GOP will skip on the Utah Debate Commission to keep their primary debates in-house
The candidate debates for Utah’s primary elections are coming up, and the state’s Republican Party has thrown the nonpartisan, independent Utah Debate Commission a curveball.
GOP Chair Carson Jorgensen recently pushed for more control over the Commission’s events because only Republican candidates are on the ballot for the U.S. Senate and House.
Now, the party will host their own “old-fashioned debates” — probably in a high school auditorium — to ask questions of candidates that “highlight Republican platforms and Republican principles.”
“This is not a general election debate,” Jorgensen said. “This is Republicans deciding on a Republican candidate. For a general election, that is where a bipartisan debate commission comes in that's independent. But in a primary debate, this is a completely different thing.”
Erik Nielsen, executive director of the Utah Debate Commission, said, as far as he’s aware, a state party hasn’t stepped in like this before. They’ve been hosting debates since 2014 and started producing primary debates in 2018.
“The Utah Debate Commission has never claimed to have a monopoly on debates,” Nielsen said. “Our point of view is that any time you can get candidates standing on stage, side by side, talking about the issues, it's a good thing. Our debates, though, we have a certain standard that we try to establish. And I think we have a track record proving that our debates are nonpartisan, they’re independent and they’re fair.”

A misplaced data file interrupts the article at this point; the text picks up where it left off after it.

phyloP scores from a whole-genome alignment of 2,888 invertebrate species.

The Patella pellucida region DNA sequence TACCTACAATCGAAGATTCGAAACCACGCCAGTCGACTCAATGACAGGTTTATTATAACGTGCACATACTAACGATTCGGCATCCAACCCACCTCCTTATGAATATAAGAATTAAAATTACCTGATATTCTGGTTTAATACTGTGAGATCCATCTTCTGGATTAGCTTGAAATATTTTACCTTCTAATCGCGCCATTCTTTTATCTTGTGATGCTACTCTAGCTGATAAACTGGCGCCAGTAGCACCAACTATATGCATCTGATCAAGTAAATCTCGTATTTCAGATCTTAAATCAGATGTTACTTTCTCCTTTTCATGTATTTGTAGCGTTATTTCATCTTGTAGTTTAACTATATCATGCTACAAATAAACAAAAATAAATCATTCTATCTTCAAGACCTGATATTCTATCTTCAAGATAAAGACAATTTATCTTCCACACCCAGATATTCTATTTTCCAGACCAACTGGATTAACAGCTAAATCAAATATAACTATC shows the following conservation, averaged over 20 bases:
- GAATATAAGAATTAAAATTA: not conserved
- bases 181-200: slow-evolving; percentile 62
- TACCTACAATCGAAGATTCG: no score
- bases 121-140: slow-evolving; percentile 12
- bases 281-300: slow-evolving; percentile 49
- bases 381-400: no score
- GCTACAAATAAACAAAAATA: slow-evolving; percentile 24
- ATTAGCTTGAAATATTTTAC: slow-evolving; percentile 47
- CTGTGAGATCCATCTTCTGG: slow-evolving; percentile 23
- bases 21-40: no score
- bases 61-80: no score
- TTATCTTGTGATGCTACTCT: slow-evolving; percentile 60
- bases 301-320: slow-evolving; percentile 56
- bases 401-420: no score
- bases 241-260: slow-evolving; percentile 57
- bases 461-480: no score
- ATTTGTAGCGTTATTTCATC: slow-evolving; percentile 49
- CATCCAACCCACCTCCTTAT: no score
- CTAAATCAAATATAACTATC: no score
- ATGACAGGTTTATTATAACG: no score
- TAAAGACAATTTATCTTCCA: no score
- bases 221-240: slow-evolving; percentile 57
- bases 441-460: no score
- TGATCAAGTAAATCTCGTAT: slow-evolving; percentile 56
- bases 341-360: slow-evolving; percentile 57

Regardless of who hosts them, pollster and Brigham Young University political scientist Quin Monson said candidate debates don’t really sway public opinion.
“A lot of times nobody's watching or listening,” Monson said. “So the audience for these is not necessarily large. The other reason is the people that are watching have kind of made up their minds already.”
There are exceptions, Monson said, like if a candidate makes a big mistake that generates media attention. He suggested that could happen with incumbent Sen. Mike Lee, especially if a moderator pushed him on his involvement in trying to overturn the 2020 election.
“Maybe that's part of why the party is stepping in,” he said. “Because they want to control the questions.”
Even if debates don’t change people’s minds, Ryan Smith, president of the Utah State University College Republicans, believes there’s still value in having them.
“It's about the principle that we have debates because we want that transparency,” Smith said. “We want that accountability for incumbents and those that are running, that they have to get up, they have to speak so that voters can understand point blank, what do you believe on this.”
The Utah Debate Commission says their events will go on as scheduled, Meanwhile, the GOP is still working out the details of their debates.
The primary election is on June 28, and county clerks will start mailing out ballots on June 7.